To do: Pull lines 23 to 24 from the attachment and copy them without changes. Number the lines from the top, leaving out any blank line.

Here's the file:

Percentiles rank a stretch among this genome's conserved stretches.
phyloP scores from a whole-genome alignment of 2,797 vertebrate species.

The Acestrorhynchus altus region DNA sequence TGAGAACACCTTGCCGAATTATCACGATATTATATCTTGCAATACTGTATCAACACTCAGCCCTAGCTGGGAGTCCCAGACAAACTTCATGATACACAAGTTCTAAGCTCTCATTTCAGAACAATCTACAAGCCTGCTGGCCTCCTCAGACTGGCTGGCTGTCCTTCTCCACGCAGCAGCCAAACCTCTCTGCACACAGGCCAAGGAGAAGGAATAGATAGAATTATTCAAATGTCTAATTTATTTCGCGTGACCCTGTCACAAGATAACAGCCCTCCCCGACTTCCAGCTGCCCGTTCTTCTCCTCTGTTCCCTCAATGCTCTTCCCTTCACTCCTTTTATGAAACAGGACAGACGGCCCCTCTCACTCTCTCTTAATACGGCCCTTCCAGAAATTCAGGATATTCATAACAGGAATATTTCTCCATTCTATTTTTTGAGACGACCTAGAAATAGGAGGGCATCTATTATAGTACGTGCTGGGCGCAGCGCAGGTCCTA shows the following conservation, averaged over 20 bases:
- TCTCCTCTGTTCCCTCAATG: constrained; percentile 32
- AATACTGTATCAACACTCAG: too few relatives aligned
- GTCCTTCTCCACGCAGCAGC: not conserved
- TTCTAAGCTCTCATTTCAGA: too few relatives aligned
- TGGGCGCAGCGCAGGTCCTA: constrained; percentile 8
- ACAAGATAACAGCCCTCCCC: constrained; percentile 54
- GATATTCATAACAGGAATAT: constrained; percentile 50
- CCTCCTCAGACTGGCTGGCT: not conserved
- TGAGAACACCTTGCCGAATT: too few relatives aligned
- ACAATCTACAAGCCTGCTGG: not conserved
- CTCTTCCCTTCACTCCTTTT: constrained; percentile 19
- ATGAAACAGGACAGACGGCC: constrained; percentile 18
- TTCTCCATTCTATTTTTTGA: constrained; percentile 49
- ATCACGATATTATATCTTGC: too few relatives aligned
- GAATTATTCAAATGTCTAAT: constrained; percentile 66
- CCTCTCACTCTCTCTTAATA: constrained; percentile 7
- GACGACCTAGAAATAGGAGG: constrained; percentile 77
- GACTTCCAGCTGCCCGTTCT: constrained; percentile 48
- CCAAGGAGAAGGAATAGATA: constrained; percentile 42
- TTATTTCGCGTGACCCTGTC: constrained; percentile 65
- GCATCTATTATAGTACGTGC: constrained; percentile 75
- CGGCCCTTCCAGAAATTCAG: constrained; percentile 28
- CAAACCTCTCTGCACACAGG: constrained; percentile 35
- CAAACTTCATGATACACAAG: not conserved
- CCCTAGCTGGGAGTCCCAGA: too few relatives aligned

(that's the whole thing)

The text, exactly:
- TTATTTCGCGTGACCCTGTC: constrained; percentile 65
- GCATCTATTATAGTACGTGC: constrained; percentile 75